Elevation Outdoors talks turkey with Colorado’s king of cyclocross, just in time for the race season
You run a successful message courier business, Denver-Boulder Couriers, and yet you’ve been monkeying around putting on bike races in Colorado since 1989. What was it that first fed your compulsion?
When I moved here from Boston in 1988, all the good stage races were evaporating. Back in the day, every ski resort had a three-day race, but then they started disappearing. I had just done the Tour of the Loneliest Road—a seven-day stage race across Highway 50—in Nevada. It was put on by VeloPromo, which still exists today. They had a small crew, about 15 people, and looked kind of crusty and beat-up, but I was amazed at the quality and caliber of race such a small team could put on. I was inspired that I could do this in Colorado and help pitch in to keep road racing alive. If I could do it, with no training and no social skills, anyone could do it.
When did you ‘cross over and why?
Well, I was encouraged that no one got killed at my first road race, a 12-mile loop called the Leg Breaker. And we had been going out to cyclocross races in the fall, drinking beer and watching guys suffer. Looking at the Colorado race calendar, I realized how little preparation our local riders had for Cyclocross Nationals because there were only about a half-dozen races in Colorado, and all of them seemed to be at Chatfield Reservoir. I knew I could add something.
This year, you’re on the hook for three ‘cross races in Colorado. Tell us more.
Yep, we’ve got a race at the new Valmont bike park in Boulder on October 17th as part of their ground-breaking ceremony and the Boulder Cup at Harlow Platts Park on November 1st. We’ll also most likely do the state championship, but I’m still in discussion with the American Cycling Association on that one.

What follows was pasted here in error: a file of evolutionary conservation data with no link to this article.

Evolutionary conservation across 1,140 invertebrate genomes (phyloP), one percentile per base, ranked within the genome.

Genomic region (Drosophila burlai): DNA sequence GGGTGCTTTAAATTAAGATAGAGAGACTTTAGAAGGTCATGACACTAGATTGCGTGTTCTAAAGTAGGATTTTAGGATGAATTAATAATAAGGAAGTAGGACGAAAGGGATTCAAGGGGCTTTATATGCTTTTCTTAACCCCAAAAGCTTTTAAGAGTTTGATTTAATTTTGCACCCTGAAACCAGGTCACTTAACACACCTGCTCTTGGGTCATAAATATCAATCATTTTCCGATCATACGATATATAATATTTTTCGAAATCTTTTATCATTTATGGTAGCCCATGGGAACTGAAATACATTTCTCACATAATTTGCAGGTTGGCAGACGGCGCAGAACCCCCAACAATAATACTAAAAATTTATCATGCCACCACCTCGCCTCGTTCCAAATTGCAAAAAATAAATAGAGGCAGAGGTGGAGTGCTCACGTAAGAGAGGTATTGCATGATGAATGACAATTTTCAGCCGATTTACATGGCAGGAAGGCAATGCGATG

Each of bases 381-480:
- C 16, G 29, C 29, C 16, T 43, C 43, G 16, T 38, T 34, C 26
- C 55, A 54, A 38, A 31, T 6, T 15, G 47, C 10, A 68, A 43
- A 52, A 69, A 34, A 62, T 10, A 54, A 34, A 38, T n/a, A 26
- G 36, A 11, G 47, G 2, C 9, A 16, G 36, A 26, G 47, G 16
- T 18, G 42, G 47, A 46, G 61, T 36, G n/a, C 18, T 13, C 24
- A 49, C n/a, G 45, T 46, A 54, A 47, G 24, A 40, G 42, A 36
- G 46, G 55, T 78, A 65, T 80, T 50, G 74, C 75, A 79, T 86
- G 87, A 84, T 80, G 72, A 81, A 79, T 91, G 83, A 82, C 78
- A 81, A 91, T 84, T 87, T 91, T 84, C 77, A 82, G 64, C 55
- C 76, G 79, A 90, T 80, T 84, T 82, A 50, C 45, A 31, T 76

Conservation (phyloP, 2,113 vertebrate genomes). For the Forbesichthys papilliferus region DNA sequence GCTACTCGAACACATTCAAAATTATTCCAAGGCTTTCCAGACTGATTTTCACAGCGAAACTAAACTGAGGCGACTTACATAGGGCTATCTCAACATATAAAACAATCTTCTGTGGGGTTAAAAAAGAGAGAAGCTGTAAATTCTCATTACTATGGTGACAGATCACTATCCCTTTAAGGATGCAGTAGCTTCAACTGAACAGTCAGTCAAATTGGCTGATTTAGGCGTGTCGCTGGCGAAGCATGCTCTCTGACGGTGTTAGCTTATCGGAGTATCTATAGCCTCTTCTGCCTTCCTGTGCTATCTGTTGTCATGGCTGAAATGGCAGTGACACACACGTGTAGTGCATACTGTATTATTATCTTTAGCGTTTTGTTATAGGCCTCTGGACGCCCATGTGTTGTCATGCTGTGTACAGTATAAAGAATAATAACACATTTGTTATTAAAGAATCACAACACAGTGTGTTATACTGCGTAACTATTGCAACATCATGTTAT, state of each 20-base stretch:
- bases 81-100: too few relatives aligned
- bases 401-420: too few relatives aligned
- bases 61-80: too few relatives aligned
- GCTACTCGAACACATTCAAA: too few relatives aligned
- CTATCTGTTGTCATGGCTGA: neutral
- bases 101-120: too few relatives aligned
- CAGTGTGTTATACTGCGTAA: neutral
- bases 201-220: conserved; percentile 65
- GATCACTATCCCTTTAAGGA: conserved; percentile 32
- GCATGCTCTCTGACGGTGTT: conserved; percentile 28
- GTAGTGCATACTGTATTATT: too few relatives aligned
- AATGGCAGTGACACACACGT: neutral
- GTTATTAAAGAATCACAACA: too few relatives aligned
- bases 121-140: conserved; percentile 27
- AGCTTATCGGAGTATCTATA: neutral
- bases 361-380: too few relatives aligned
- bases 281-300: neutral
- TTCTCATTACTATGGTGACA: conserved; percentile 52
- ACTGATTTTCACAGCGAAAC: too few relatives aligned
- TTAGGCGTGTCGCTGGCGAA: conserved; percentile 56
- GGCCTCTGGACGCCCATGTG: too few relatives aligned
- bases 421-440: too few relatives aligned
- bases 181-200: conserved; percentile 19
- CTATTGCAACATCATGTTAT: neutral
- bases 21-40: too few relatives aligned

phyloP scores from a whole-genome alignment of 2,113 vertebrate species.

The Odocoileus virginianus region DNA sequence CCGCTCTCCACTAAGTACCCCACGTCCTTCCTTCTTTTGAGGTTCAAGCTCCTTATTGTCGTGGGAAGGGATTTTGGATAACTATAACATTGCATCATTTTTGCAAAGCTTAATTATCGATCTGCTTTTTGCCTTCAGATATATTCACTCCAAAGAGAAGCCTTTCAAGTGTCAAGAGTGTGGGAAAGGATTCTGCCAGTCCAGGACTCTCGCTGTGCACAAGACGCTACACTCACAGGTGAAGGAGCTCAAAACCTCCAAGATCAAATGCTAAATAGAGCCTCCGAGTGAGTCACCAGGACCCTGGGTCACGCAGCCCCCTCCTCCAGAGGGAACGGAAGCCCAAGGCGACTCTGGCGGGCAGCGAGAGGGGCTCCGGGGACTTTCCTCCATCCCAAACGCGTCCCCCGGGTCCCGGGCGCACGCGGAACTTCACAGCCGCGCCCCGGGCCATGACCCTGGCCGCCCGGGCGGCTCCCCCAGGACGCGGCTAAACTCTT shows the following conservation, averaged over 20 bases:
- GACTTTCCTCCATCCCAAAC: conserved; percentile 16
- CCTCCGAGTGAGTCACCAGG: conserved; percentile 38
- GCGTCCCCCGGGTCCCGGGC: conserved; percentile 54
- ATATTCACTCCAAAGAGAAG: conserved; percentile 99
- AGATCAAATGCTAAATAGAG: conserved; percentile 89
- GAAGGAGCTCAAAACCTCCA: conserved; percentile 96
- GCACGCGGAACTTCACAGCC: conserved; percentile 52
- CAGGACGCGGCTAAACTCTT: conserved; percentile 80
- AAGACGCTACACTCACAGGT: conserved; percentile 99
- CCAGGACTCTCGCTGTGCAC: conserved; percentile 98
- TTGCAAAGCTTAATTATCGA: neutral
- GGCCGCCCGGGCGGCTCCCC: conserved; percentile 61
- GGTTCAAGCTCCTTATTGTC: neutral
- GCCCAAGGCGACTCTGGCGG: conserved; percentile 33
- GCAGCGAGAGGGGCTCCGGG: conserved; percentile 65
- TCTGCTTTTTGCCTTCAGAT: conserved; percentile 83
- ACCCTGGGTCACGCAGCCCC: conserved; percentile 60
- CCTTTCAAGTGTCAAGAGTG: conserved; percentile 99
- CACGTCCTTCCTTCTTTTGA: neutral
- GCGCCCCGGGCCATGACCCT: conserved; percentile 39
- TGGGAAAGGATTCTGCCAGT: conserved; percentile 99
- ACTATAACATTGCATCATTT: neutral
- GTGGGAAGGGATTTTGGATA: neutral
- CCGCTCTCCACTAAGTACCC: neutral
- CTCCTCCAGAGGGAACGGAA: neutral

Can you comment on the growth of the ‘cross scene in Colorado and why you think it’s so appealing?
It’s become extremely popular in the last 4-5 years; the sport has really accelerated. When I first started putting on races, we’d have 70-80 racers in all categories. Now, we’ll get 500-600. I think a lot of the appeal is that the races are short—it’s a 40-minute balls-out session. So you don’t have to go on five-hour rides to be proficient. The training allows for an outside life. Plus it’s not as much of a chess game as road racing. In ‘cross, typically the strongest guy or girl is going to win. And there’s the fact that it’s spectator-friendly. At Boulder’s Harlow Park race, you can stand in one spot and literally see the entire course. It’s a great festival atmosphere with all those pros throwing down and the crowd and the beer and the Flatirons in the background, and everyone just having a good time.
We’re in line to host the National Cyclocross Championships in 2011 and 2012. (Bend has it for 2009 and 2010) at the new Valmont bike park. We think we’ll be seriously considered and hopefully awarded the national race.